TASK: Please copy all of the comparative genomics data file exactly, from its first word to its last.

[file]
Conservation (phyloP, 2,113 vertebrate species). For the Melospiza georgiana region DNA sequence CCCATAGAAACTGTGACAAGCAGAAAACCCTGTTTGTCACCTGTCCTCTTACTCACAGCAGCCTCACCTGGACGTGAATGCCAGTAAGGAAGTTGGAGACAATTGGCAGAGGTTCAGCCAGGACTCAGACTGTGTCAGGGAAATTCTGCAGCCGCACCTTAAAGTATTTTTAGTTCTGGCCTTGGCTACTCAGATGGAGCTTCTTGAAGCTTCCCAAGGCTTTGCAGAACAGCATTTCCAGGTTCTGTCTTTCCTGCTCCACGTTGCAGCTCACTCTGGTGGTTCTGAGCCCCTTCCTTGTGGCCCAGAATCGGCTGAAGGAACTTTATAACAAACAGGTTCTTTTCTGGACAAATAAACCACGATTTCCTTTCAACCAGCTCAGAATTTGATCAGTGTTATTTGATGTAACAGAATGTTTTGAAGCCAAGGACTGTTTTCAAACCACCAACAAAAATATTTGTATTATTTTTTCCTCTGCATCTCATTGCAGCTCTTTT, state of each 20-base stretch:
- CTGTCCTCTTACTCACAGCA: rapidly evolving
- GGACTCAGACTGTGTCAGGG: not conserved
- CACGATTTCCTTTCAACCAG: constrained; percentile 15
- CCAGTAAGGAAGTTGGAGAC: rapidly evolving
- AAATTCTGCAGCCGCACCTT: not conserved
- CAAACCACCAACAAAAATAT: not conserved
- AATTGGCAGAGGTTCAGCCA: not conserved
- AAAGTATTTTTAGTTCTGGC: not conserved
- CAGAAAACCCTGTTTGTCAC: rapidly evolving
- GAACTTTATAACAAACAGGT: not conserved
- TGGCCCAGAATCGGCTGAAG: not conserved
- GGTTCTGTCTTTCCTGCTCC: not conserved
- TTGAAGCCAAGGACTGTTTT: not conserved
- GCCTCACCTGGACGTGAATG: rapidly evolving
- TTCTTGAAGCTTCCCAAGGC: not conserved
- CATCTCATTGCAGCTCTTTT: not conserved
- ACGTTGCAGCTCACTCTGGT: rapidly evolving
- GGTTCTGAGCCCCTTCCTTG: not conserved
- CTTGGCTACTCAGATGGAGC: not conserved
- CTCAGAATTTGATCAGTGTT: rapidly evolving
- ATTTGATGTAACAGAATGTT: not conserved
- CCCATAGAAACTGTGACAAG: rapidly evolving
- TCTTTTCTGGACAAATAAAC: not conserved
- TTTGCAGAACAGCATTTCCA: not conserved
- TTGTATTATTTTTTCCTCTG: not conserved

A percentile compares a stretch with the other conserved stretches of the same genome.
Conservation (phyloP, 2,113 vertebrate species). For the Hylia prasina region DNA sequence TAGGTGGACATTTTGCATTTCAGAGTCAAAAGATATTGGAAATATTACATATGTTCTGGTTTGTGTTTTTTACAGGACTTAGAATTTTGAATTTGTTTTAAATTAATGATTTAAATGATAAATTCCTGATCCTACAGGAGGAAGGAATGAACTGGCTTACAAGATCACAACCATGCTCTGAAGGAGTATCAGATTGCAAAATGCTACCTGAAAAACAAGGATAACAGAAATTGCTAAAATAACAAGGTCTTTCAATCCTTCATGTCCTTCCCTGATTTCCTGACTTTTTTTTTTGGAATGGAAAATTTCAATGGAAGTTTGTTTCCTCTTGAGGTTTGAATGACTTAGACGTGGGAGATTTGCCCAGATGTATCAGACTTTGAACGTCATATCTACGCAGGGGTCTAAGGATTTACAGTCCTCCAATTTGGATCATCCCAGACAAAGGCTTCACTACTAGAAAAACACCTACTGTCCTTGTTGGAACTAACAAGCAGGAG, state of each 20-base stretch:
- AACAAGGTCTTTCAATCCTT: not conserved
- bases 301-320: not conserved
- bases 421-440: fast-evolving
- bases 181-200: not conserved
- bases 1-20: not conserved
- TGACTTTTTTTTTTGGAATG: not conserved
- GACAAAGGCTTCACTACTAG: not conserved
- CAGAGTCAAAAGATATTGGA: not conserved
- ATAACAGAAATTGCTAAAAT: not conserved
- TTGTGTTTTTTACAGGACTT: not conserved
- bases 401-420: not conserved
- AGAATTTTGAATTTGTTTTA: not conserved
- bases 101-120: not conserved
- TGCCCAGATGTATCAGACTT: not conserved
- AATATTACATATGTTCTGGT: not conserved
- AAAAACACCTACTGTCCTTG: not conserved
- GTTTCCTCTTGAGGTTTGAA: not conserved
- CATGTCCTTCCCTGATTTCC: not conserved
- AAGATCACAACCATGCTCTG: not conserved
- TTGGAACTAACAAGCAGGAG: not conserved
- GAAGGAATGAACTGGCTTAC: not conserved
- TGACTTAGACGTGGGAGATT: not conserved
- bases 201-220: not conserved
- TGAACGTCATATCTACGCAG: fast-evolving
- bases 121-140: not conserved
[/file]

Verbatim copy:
Conservation (phyloP, 2,113 vertebrate species). For the Melospiza georgiana region DNA sequence CCCATAGAAACTGTGACAAGCAGAAAACCCTGTTTGTCACCTGTCCTCTTACTCACAGCAGCCTCACCTGGACGTGAATGCCAGTAAGGAAGTTGGAGACAATTGGCAGAGGTTCAGCCAGGACTCAGACTGTGTCAGGGAAATTCTGCAGCCGCACCTTAAAGTATTTTTAGTTCTGGCCTTGGCTACTCAGATGGAGCTTCTTGAAGCTTCCCAAGGCTTTGCAGAACAGCATTTCCAGGTTCTGTCTTTCCTGCTCCACGTTGCAGCTCACTCTGGTGGTTCTGAGCCCCTTCCTTGTGGCCCAGAATCGGCTGAAGGAACTTTATAACAAACAGGTTCTTTTCTGGACAAATAAACCACGATTTCCTTTCAACCAGCTCAGAATTTGATCAGTGTTATTTGATGTAACAGAATGTTTTGAAGCCAAGGACTGTTTTCAAACCACCAACAAAAATATTTGTATTATTTTTTCCTCTGCATCTCATTGCAGCTCTTTT, state of each 20-base stretch:
- CTGTCCTCTTACTCACAGCA: rapidly evolving
- GGACTCAGACTGTGTCAGGG: not conserved
- CACGATTTCCTTTCAACCAG: constrained; percentile 15
- CCAGTAAGGAAGTTGGAGAC: rapidly evolving
- AAATTCTGCAGCCGCACCTT: not conserved
- CAAACCACCAACAAAAATAT: not conserved
- AATTGGCAGAGGTTCAGCCA: not conserved
- AAAGTATTTTTAGTTCTGGC: not conserved
- CAGAAAACCCTGTTTGTCAC: rapidly evolving
- GAACTTTATAACAAACAGGT: not conserved
- TGGCCCAGAATCGGCTGAAG: not conserved
- GGTTCTGTCTTTCCTGCTCC: not conserved
- TTGAAGCCAAGGACTGTTTT: not conserved
- GCCTCACCTGGACGTGAATG: rapidly evolving
- TTCTTGAAGCTTCCCAAGGC: not conserved
- CATCTCATTGCAGCTCTTTT: not conserved
- ACGTTGCAGCTCACTCTGGT: rapidly evolving
- GGTTCTGAGCCCCTTCCTTG: not conserved
- CTTGGCTACTCAGATGGAGC: not conserved
- CTCAGAATTTGATCAGTGTT: rapidly evolving
- ATTTGATGTAACAGAATGTT: not conserved
- CCCATAGAAACTGTGACAAG: rapidly evolving
- TCTTTTCTGGACAAATAAAC: not conserved
- TTTGCAGAACAGCATTTCCA: not conserved
- TTGTATTATTTTTTCCTCTG: not conserved

A percentile compares a stretch with the other conserved stretches of the same genome.
Conservation (phyloP, 2,113 vertebrate species). For the Hylia prasina region DNA sequence TAGGTGGACATTTTGCATTTCAGAGTCAAAAGATATTGGAAATATTACATATGTTCTGGTTTGTGTTTTTTACAGGACTTAGAATTTTGAATTTGTTTTAAATTAATGATTTAAATGATAAATTCCTGATCCTACAGGAGGAAGGAATGAACTGGCTTACAAGATCACAACCATGCTCTGAAGGAGTATCAGATTGCAAAATGCTACCTGAAAAACAAGGATAACAGAAATTGCTAAAATAACAAGGTCTTTCAATCCTTCATGTCCTTCCCTGATTTCCTGACTTTTTTTTTTGGAATGGAAAATTTCAATGGAAGTTTGTTTCCTCTTGAGGTTTGAATGACTTAGACGTGGGAGATTTGCCCAGATGTATCAGACTTTGAACGTCATATCTACGCAGGGGTCTAAGGATTTACAGTCCTCCAATTTGGATCATCCCAGACAAAGGCTTCACTACTAGAAAAACACCTACTGTCCTTGTTGGAACTAACAAGCAGGAG, state of each 20-base stretch:
- AACAAGGTCTTTCAATCCTT: not conserved
- bases 301-320: not conserved
- bases 421-440: fast-evolving
- bases 181-200: not conserved
- bases 1-20: not conserved
- TGACTTTTTTTTTTGGAATG: not conserved
- GACAAAGGCTTCACTACTAG: not conserved
- CAGAGTCAAAAGATATTGGA: not conserved
- ATAACAGAAATTGCTAAAAT: not conserved
- TTGTGTTTTTTACAGGACTT: not conserved
- bases 401-420: not conserved
- AGAATTTTGAATTTGTTTTA: not conserved
- bases 101-120: not conserved
- TGCCCAGATGTATCAGACTT: not conserved
- AATATTACATATGTTCTGGT: not conserved
- AAAAACACCTACTGTCCTTG: not conserved
- GTTTCCTCTTGAGGTTTGAA: not conserved
- CATGTCCTTCCCTGATTTCC: not conserved
- AAGATCACAACCATGCTCTG: not conserved
- TTGGAACTAACAAGCAGGAG: not conserved
- GAAGGAATGAACTGGCTTAC: not conserved
- TGACTTAGACGTGGGAGATT: not conserved
- bases 201-220: not conserved
- TGAACGTCATATCTACGCAG: fast-evolving
- bases 121-140: not conserved